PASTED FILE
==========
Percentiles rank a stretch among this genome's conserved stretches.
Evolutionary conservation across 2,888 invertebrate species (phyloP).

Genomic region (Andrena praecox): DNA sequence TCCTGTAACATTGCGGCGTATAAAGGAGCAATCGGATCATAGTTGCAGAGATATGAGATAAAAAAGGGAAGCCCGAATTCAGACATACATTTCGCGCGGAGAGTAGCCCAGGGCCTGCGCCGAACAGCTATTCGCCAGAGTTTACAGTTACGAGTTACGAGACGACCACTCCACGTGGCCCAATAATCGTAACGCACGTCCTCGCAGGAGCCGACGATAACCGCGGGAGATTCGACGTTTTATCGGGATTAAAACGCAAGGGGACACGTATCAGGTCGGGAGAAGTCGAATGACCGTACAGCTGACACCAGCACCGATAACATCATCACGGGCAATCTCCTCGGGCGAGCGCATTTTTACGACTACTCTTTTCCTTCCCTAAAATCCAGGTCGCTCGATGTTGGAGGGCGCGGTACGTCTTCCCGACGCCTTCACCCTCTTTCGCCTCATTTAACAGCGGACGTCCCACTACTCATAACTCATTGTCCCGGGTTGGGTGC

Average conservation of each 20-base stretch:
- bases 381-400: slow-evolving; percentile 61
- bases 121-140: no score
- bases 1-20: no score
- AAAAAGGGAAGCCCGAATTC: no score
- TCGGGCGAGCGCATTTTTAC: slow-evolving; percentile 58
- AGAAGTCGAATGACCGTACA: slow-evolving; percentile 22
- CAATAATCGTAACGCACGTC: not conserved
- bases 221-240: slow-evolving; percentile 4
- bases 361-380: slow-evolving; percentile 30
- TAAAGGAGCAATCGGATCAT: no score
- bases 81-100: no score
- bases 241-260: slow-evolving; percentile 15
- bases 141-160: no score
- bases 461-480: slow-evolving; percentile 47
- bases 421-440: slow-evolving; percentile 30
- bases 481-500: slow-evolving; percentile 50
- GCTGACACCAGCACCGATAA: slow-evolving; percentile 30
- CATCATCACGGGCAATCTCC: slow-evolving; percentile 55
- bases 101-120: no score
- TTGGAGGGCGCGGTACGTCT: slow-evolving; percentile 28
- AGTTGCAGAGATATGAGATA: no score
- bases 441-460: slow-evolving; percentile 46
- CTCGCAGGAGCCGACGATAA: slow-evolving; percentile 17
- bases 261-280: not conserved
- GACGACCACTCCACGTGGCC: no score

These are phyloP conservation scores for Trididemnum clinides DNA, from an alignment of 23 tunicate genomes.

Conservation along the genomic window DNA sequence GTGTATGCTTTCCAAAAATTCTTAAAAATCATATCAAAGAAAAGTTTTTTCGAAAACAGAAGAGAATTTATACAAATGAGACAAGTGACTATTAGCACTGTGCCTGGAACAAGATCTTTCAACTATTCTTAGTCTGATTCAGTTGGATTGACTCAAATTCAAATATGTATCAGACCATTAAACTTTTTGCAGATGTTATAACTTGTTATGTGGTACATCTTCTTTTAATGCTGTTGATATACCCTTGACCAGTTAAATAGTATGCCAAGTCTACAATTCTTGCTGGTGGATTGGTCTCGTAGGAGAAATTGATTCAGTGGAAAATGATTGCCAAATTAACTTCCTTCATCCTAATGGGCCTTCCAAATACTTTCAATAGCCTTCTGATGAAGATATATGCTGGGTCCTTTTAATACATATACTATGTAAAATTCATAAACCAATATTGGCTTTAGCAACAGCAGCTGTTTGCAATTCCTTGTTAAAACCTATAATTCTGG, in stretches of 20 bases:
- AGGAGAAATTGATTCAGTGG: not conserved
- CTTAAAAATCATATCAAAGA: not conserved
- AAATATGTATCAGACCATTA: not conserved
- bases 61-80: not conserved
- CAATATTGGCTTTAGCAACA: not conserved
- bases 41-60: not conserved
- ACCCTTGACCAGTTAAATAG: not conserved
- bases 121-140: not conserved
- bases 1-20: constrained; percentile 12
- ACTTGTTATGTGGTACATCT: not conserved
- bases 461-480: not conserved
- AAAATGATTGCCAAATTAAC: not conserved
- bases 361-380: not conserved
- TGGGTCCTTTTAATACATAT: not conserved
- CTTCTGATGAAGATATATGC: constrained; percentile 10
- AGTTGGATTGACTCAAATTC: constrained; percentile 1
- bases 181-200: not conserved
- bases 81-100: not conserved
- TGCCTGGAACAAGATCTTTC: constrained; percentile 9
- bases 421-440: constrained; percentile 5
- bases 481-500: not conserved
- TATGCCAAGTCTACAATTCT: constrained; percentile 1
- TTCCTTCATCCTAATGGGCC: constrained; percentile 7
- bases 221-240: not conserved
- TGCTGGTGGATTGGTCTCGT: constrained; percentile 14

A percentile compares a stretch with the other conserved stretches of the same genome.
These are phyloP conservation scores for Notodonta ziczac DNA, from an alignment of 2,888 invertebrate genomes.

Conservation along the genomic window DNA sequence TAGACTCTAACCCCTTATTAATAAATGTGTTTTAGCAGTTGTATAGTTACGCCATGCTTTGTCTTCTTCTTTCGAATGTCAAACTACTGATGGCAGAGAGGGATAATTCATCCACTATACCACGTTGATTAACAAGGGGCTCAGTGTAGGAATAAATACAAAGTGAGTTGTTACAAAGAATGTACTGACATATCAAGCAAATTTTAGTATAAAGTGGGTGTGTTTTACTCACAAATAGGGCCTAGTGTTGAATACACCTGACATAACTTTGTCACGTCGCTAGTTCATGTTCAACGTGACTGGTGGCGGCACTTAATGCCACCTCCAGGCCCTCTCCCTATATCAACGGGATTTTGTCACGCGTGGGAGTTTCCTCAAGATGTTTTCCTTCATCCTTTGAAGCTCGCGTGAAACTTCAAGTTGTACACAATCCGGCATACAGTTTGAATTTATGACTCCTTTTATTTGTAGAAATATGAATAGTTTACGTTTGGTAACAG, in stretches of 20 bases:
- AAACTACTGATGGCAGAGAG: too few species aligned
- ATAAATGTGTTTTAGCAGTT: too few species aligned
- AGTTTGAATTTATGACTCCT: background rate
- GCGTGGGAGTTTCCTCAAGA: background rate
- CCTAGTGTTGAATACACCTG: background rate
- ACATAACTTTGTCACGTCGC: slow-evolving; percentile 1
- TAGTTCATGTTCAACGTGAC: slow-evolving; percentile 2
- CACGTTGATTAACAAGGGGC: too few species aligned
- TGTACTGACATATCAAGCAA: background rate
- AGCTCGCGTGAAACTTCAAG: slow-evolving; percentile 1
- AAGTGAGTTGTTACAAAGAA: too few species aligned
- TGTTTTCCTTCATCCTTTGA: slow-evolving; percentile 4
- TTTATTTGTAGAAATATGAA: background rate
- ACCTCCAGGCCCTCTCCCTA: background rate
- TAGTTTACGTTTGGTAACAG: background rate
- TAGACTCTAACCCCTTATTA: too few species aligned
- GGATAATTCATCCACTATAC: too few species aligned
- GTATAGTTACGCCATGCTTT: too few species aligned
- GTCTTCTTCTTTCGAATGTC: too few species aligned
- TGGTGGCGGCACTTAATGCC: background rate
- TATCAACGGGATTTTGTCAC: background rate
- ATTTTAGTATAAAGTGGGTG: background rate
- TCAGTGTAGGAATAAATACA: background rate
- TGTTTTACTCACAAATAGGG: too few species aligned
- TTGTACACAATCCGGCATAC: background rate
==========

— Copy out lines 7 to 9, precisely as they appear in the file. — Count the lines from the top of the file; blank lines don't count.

- bases 1-20: no score
- AAAAAGGGAAGCCCGAATTC: no score
- TCGGGCGAGCGCATTTTTAC: slow-evolving; percentile 58